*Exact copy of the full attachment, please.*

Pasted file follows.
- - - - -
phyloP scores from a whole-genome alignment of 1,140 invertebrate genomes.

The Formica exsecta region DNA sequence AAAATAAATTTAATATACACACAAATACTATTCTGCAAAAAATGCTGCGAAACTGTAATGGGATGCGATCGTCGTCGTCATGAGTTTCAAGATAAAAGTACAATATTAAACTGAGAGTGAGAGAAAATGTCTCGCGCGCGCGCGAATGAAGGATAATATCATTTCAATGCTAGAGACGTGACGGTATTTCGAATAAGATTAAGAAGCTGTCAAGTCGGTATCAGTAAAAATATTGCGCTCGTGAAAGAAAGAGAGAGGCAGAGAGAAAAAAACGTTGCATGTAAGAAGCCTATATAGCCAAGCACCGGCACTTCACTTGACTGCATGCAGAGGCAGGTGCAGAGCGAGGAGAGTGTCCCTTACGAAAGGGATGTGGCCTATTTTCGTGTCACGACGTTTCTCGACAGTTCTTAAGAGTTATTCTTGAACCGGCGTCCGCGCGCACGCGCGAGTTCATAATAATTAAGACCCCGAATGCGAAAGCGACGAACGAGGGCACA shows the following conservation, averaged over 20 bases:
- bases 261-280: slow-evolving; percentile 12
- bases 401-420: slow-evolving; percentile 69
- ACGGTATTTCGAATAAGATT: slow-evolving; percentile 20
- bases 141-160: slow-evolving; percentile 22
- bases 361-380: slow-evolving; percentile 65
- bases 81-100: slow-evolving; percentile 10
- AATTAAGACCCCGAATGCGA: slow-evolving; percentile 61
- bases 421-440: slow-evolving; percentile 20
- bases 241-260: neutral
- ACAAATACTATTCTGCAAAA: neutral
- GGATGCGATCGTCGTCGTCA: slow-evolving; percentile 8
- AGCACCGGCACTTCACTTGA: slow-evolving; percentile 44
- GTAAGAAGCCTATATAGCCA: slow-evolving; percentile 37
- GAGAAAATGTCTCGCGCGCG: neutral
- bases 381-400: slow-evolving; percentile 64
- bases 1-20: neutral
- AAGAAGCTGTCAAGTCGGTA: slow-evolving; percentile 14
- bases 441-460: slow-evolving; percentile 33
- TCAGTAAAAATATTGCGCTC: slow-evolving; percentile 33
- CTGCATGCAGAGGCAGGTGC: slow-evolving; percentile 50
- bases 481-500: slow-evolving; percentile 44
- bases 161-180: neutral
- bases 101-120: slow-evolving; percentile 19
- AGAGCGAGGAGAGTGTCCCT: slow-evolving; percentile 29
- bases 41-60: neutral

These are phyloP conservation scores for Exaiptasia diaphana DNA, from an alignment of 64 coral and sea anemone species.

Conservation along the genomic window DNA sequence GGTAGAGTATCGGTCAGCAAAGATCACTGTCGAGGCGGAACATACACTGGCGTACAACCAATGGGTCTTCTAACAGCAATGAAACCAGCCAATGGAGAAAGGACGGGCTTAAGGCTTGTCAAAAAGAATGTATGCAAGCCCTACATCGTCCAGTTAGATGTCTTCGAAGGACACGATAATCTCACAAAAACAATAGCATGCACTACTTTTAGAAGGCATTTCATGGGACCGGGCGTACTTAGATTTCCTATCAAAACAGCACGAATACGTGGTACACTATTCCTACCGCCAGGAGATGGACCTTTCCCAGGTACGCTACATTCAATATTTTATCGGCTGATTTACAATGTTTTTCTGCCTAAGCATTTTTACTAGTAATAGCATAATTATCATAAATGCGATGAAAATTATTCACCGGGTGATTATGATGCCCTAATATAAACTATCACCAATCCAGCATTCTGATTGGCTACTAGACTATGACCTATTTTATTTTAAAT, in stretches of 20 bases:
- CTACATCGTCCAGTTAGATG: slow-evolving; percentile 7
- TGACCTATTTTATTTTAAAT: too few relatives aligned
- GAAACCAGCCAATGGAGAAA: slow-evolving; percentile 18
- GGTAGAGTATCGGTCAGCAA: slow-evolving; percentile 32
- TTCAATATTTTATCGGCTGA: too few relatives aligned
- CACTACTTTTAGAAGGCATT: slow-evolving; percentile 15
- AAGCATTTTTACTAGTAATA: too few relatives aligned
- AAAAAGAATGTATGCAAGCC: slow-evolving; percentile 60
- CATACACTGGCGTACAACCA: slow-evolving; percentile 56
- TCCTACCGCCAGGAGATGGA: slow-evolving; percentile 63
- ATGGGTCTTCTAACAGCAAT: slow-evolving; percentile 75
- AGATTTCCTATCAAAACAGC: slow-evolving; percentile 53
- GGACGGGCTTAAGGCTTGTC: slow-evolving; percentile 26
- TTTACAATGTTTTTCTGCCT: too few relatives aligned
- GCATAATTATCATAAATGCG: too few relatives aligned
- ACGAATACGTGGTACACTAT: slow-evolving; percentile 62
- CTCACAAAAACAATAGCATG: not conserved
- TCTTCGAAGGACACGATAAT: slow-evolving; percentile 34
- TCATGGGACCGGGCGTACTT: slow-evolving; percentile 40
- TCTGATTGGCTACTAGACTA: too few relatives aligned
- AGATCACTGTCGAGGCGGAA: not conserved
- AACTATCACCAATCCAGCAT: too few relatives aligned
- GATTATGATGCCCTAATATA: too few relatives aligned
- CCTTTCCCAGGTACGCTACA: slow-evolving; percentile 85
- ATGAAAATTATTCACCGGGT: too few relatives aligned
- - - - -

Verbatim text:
phyloP scores from a whole-genome alignment of 1,140 invertebrate genomes.

The Formica exsecta region DNA sequence AAAATAAATTTAATATACACACAAATACTATTCTGCAAAAAATGCTGCGAAACTGTAATGGGATGCGATCGTCGTCGTCATGAGTTTCAAGATAAAAGTACAATATTAAACTGAGAGTGAGAGAAAATGTCTCGCGCGCGCGCGAATGAAGGATAATATCATTTCAATGCTAGAGACGTGACGGTATTTCGAATAAGATTAAGAAGCTGTCAAGTCGGTATCAGTAAAAATATTGCGCTCGTGAAAGAAAGAGAGAGGCAGAGAGAAAAAAACGTTGCATGTAAGAAGCCTATATAGCCAAGCACCGGCACTTCACTTGACTGCATGCAGAGGCAGGTGCAGAGCGAGGAGAGTGTCCCTTACGAAAGGGATGTGGCCTATTTTCGTGTCACGACGTTTCTCGACAGTTCTTAAGAGTTATTCTTGAACCGGCGTCCGCGCGCACGCGCGAGTTCATAATAATTAAGACCCCGAATGCGAAAGCGACGAACGAGGGCACA shows the following conservation, averaged over 20 bases:
- bases 261-280: slow-evolving; percentile 12
- bases 401-420: slow-evolving; percentile 69
- ACGGTATTTCGAATAAGATT: slow-evolving; percentile 20
- bases 141-160: slow-evolving; percentile 22
- bases 361-380: slow-evolving; percentile 65
- bases 81-100: slow-evolving; percentile 10
- AATTAAGACCCCGAATGCGA: slow-evolving; percentile 61
- bases 421-440: slow-evolving; percentile 20
- bases 241-260: neutral
- ACAAATACTATTCTGCAAAA: neutral
- GGATGCGATCGTCGTCGTCA: slow-evolving; percentile 8
- AGCACCGGCACTTCACTTGA: slow-evolving; percentile 44
- GTAAGAAGCCTATATAGCCA: slow-evolving; percentile 37
- GAGAAAATGTCTCGCGCGCG: neutral
- bases 381-400: slow-evolving; percentile 64
- bases 1-20: neutral
- AAGAAGCTGTCAAGTCGGTA: slow-evolving; percentile 14
- bases 441-460: slow-evolving; percentile 33
- TCAGTAAAAATATTGCGCTC: slow-evolving; percentile 33
- CTGCATGCAGAGGCAGGTGC: slow-evolving; percentile 50
- bases 481-500: slow-evolving; percentile 44
- bases 161-180: neutral
- bases 101-120: slow-evolving; percentile 19
- AGAGCGAGGAGAGTGTCCCT: slow-evolving; percentile 29
- bases 41-60: neutral

These are phyloP conservation scores for Exaiptasia diaphana DNA, from an alignment of 64 coral and sea anemone species.

Conservation along the genomic window DNA sequence GGTAGAGTATCGGTCAGCAAAGATCACTGTCGAGGCGGAACATACACTGGCGTACAACCAATGGGTCTTCTAACAGCAATGAAACCAGCCAATGGAGAAAGGACGGGCTTAAGGCTTGTCAAAAAGAATGTATGCAAGCCCTACATCGTCCAGTTAGATGTCTTCGAAGGACACGATAATCTCACAAAAACAATAGCATGCACTACTTTTAGAAGGCATTTCATGGGACCGGGCGTACTTAGATTTCCTATCAAAACAGCACGAATACGTGGTACACTATTCCTACCGCCAGGAGATGGACCTTTCCCAGGTACGCTACATTCAATATTTTATCGGCTGATTTACAATGTTTTTCTGCCTAAGCATTTTTACTAGTAATAGCATAATTATCATAAATGCGATGAAAATTATTCACCGGGTGATTATGATGCCCTAATATAAACTATCACCAATCCAGCATTCTGATTGGCTACTAGACTATGACCTATTTTATTTTAAAT, in stretches of 20 bases:
- CTACATCGTCCAGTTAGATG: slow-evolving; percentile 7
- TGACCTATTTTATTTTAAAT: too few relatives aligned
- GAAACCAGCCAATGGAGAAA: slow-evolving; percentile 18
- GGTAGAGTATCGGTCAGCAA: slow-evolving; percentile 32
- TTCAATATTTTATCGGCTGA: too few relatives aligned
- CACTACTTTTAGAAGGCATT: slow-evolving; percentile 15
- AAGCATTTTTACTAGTAATA: too few relatives aligned
- AAAAAGAATGTATGCAAGCC: slow-evolving; percentile 60
- CATACACTGGCGTACAACCA: slow-evolving; percentile 56
- TCCTACCGCCAGGAGATGGA: slow-evolving; percentile 63
- ATGGGTCTTCTAACAGCAAT: slow-evolving; percentile 75
- AGATTTCCTATCAAAACAGC: slow-evolving; percentile 53
- GGACGGGCTTAAGGCTTGTC: slow-evolving; percentile 26
- TTTACAATGTTTTTCTGCCT: too few relatives aligned
- GCATAATTATCATAAATGCG: too few relatives aligned
- ACGAATACGTGGTACACTAT: slow-evolving; percentile 62
- CTCACAAAAACAATAGCATG: not conserved
- TCTTCGAAGGACACGATAAT: slow-evolving; percentile 34
- TCATGGGACCGGGCGTACTT: slow-evolving; percentile 40
- TCTGATTGGCTACTAGACTA: too few relatives aligned
- AGATCACTGTCGAGGCGGAA: not conserved
- AACTATCACCAATCCAGCAT: too few relatives aligned
- GATTATGATGCCCTAATATA: too few relatives aligned
- CCTTTCCCAGGTACGCTACA: slow-evolving; percentile 85
- ATGAAAATTATTCACCGGGT: too few relatives aligned